- Description. The model is for an institution to subsidize an OA journal, in whole or part, directly or indirectly. It may provide cash, facilities, equipment, or personnel. The institution may be of any kind, for example, a university, laboratory, research center, library, learned society, museum, hospital, for-profit corporation, non-profit organization, foundation, or government agency.
- Variant: university subsidies. There are many forms of university subsidies for OA journals: in-house publication of OA journals; funds to pay publication fees at fee-based OA journals; and provision of facilities, equipment, or personnel. (Note that many of these subsidies are also used by TA journals.)
- Example. Philosophers' Imprint is edited by philosophy faculty and published by librarians at the University of Michigan. Because the university already pays the salaries of these employees, and allows them to give some of their working time to the journal, the journal needn't charge reader-side subscription fees or author-side publication fees.
- Examples. Many universities have created funds to pay publication fees at fee-based OA journals. See our comprehensive list of OA journal funds.
- Variant: government subsidies. There are many forms of government subsidies for OA journals: direct grants to OA journals or publishers; grants to researchers which they may use for publication fees or page charges at OA journals; in-house publication of OA journals; tax deductions for non-profit publishers of OA journals; budgetary support for public universities which the institutions may use to publish OA journals, subsidize OA journals, or hire faculty who spend part of their work-time editing OA journals. (Note that many of these subsidies are also used by TA journals.)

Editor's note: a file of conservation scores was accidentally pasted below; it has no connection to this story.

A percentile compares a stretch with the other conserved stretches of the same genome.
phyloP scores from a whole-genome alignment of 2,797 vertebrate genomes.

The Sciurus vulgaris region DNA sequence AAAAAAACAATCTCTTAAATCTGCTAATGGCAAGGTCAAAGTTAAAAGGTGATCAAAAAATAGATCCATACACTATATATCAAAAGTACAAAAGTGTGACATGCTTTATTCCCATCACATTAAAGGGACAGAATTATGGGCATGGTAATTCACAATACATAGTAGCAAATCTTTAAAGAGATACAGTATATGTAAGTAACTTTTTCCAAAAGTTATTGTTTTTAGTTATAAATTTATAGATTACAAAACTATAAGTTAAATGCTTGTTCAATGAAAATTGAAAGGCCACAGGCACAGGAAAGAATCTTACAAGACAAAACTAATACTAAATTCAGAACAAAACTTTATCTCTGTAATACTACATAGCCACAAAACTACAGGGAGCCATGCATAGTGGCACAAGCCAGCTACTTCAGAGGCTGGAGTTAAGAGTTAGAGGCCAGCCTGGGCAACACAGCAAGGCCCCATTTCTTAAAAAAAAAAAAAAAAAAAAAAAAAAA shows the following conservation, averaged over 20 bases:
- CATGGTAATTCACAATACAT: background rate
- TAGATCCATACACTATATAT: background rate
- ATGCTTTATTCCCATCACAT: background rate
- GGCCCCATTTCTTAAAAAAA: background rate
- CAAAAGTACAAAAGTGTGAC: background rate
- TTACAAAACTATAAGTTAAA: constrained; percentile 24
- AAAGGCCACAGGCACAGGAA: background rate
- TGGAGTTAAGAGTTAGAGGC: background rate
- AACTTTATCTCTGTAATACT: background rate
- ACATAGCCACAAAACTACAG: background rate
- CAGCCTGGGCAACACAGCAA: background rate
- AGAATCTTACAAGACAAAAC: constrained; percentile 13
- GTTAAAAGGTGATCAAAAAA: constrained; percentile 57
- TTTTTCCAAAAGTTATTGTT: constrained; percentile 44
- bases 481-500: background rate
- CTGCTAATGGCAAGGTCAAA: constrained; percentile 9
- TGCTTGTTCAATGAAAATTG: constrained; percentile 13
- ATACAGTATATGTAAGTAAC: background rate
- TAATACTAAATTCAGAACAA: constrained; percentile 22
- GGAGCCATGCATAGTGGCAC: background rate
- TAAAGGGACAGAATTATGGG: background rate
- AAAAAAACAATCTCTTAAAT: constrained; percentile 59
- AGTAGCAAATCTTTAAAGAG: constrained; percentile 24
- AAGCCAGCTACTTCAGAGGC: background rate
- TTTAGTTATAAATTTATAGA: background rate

- Example. SciELO, which publishes OA journals, is funded by Conselho Nacional de Desenvolvimento Científico e Tecnológico or CNPq, in the Brazilian federal government, and by Fundação de Amparo à Pesquisa do Estado de São Paulo or FAPESP, in the Brazilian State of São Paulo. The full SciELO network throughout Latin America and the Caribbean publishes 550 OA journals (as of 7/13/08).
- Example. Canada's publicly-funded Social Science and Humanities Research Council offers a program, Aid to Open-Access Research Journals, to support OA journals in the humanities and social sciences. In 2007, it gave grants to 11 OA journals.
- Example. The Canadian Province of Quebec offers a program, Fonds québécois de la recherche sur la société et la culture (FQRSC), which supports 25-30 journals, including the journals within Consortium Érudit. These journals are not OA, but provide OA to their backfiles after a two-year moving wall.
- Example. France's Centre National de la Recherche Scientifique provides support for a large number of OA journals.
- Example. The US National Institute of Environmental Health Sciences publishes the peer-reviewed OA journal, Environmental Health Perspectives.
- Variant: foundation subsidies.
- Variant: corporate subsidies.
- Example. Evidence-based Complementary and Alternative Medicine is an OA journal published by Oxford University Press and subsidized by the Ishikawa Natural Medicinal Products Research Center.
- Variant: consortial subsidies. This clearly overlaps with the categories above (university, government, foundation, and corporate subsidies). What's notable is that an OA resource can build a customized or ad hoc coalition of supporting organizations.
- Example. D-Lib Magazine is supported by the D-Lib Alliance, a consortium of universities, libraries, and corporations. Also see more details on the D-Lib Alliance.
- Example. The Journal of Archaeology in the Low Countries (JALC) is supported by a customized coalition of nine institutions. It is even profitable.
- Description. The model is for a membership organization, like a learned society, to use membership dues to support an OA journal, in whole or part. (See "Institutional subsidies".)